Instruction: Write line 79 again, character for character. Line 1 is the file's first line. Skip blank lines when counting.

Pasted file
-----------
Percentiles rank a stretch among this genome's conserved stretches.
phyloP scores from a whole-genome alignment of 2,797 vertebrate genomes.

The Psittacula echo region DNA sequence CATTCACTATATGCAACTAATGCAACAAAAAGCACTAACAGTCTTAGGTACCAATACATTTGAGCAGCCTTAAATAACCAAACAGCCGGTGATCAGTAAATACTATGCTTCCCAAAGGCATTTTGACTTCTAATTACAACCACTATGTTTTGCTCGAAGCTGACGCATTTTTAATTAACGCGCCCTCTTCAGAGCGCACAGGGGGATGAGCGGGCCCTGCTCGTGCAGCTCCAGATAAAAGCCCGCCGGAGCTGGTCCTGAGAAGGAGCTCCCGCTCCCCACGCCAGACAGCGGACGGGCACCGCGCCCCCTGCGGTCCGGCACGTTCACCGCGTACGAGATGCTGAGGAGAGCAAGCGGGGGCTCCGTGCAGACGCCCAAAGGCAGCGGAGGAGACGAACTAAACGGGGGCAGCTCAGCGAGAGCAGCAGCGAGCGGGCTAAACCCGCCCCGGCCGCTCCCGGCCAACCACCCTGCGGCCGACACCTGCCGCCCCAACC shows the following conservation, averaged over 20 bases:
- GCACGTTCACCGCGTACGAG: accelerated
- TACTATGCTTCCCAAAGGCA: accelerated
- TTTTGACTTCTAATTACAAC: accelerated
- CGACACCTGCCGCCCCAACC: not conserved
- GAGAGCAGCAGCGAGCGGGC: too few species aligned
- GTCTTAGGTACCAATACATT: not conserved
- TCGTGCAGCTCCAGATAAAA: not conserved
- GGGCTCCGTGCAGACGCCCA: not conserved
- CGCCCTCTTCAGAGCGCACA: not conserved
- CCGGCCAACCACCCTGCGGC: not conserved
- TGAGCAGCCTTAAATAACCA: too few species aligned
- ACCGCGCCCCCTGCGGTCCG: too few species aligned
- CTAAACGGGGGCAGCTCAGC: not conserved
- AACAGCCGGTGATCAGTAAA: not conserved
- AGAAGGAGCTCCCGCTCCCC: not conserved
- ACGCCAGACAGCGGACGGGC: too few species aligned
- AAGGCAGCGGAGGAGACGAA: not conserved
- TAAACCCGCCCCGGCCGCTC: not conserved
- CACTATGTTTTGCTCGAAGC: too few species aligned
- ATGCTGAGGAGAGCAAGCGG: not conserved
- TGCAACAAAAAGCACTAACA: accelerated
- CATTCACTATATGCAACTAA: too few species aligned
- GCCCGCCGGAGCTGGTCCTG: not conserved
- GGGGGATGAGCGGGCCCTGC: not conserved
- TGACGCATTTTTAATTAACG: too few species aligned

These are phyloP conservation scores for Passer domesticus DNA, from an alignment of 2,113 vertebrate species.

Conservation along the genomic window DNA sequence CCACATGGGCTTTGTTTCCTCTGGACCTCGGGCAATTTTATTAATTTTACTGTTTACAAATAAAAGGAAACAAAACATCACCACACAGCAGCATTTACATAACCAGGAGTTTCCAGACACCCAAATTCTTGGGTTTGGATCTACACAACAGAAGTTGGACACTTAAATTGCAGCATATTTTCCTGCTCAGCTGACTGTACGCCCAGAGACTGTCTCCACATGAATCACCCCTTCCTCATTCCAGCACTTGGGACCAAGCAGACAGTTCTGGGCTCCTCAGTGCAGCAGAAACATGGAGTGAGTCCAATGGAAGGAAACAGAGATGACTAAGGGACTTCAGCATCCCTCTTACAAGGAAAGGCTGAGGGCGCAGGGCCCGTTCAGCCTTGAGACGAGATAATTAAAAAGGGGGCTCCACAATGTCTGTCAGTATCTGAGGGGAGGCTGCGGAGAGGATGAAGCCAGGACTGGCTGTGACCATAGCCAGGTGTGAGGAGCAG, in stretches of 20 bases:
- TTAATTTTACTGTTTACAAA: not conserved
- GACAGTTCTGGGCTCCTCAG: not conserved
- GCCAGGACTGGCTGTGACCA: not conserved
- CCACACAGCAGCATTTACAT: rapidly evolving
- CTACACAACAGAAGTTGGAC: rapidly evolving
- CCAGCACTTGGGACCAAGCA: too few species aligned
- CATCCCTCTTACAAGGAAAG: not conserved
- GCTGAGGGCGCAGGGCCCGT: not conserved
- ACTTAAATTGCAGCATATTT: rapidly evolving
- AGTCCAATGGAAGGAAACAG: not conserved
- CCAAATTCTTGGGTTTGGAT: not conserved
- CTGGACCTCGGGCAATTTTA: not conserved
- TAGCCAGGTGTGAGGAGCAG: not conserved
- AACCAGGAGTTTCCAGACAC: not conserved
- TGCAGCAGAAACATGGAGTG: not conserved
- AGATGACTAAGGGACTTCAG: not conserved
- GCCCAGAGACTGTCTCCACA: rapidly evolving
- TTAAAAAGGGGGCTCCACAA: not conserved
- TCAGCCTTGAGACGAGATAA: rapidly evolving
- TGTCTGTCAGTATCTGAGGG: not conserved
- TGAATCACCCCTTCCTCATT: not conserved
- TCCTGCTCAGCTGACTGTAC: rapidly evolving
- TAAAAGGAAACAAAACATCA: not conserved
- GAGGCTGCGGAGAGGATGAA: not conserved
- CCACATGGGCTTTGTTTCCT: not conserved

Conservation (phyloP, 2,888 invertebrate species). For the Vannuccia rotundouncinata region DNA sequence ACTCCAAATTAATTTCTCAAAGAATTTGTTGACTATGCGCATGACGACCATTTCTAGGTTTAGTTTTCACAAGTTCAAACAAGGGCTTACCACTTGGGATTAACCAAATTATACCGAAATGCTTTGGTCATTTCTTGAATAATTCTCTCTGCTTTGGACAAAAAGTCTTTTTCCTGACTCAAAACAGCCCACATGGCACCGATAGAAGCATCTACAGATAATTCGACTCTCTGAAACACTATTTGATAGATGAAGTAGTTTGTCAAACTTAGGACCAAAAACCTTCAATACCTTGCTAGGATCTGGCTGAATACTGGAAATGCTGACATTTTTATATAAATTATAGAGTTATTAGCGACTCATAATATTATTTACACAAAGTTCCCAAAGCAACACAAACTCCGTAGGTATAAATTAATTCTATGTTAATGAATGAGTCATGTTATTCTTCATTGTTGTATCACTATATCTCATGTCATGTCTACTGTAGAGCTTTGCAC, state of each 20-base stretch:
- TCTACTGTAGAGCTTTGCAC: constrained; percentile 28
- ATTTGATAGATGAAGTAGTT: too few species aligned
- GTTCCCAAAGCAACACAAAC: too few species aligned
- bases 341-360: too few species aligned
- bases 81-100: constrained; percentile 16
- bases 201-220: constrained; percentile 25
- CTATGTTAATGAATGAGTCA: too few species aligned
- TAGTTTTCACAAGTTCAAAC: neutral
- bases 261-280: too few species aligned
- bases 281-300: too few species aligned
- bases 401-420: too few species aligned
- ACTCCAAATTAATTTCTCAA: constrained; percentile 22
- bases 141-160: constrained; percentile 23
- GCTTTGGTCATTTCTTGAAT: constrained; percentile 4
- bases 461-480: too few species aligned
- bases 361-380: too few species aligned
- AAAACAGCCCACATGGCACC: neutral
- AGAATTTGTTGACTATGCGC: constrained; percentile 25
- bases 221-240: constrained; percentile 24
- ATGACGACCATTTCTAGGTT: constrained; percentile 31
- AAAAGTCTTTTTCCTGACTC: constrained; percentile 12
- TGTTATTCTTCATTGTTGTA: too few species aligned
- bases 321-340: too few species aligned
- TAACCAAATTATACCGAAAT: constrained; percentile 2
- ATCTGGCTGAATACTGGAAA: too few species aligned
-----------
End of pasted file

- bases 321-340: too few species aligned